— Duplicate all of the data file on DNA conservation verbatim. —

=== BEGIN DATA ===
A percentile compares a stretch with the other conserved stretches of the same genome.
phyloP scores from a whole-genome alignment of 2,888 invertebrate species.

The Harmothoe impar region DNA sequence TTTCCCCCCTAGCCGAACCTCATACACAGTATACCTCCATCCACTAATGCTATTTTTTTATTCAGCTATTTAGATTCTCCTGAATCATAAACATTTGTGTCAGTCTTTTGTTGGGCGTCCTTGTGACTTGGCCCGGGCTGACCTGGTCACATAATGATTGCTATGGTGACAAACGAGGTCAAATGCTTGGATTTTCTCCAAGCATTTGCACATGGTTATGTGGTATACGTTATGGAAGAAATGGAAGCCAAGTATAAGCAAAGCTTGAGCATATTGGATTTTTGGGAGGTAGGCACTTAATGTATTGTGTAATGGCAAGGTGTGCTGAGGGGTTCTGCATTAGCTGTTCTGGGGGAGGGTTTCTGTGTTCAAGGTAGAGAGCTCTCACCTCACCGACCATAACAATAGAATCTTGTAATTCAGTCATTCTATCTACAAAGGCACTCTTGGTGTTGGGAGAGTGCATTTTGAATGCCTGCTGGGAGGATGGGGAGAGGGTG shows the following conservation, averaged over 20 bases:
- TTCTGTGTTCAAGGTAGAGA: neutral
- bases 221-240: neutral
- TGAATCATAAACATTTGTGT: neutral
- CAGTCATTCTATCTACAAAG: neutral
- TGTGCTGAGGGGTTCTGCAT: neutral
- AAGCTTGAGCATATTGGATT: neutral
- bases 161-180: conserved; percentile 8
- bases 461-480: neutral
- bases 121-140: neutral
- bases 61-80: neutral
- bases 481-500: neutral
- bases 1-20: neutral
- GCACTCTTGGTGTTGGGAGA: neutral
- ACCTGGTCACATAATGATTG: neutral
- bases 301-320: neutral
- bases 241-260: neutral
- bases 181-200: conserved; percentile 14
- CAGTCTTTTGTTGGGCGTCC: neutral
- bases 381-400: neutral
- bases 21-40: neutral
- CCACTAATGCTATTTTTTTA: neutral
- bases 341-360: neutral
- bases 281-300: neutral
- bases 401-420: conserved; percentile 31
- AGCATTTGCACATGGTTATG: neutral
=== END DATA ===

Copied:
A percentile compares a stretch with the other conserved stretches of the same genome.
phyloP scores from a whole-genome alignment of 2,888 invertebrate species.

The Harmothoe impar region DNA sequence TTTCCCCCCTAGCCGAACCTCATACACAGTATACCTCCATCCACTAATGCTATTTTTTTATTCAGCTATTTAGATTCTCCTGAATCATAAACATTTGTGTCAGTCTTTTGTTGGGCGTCCTTGTGACTTGGCCCGGGCTGACCTGGTCACATAATGATTGCTATGGTGACAAACGAGGTCAAATGCTTGGATTTTCTCCAAGCATTTGCACATGGTTATGTGGTATACGTTATGGAAGAAATGGAAGCCAAGTATAAGCAAAGCTTGAGCATATTGGATTTTTGGGAGGTAGGCACTTAATGTATTGTGTAATGGCAAGGTGTGCTGAGGGGTTCTGCATTAGCTGTTCTGGGGGAGGGTTTCTGTGTTCAAGGTAGAGAGCTCTCACCTCACCGACCATAACAATAGAATCTTGTAATTCAGTCATTCTATCTACAAAGGCACTCTTGGTGTTGGGAGAGTGCATTTTGAATGCCTGCTGGGAGGATGGGGAGAGGGTG shows the following conservation, averaged over 20 bases:
- TTCTGTGTTCAAGGTAGAGA: neutral
- bases 221-240: neutral
- TGAATCATAAACATTTGTGT: neutral
- CAGTCATTCTATCTACAAAG: neutral
- TGTGCTGAGGGGTTCTGCAT: neutral
- AAGCTTGAGCATATTGGATT: neutral
- bases 161-180: conserved; percentile 8
- bases 461-480: neutral
- bases 121-140: neutral
- bases 61-80: neutral
- bases 481-500: neutral
- bases 1-20: neutral
- GCACTCTTGGTGTTGGGAGA: neutral
- ACCTGGTCACATAATGATTG: neutral
- bases 301-320: neutral
- bases 241-260: neutral
- bases 181-200: conserved; percentile 14
- CAGTCTTTTGTTGGGCGTCC: neutral
- bases 381-400: neutral
- bases 21-40: neutral
- CCACTAATGCTATTTTTTTA: neutral
- bases 341-360: neutral
- bases 281-300: neutral
- bases 401-420: conserved; percentile 31
- AGCATTTGCACATGGTTATG: neutral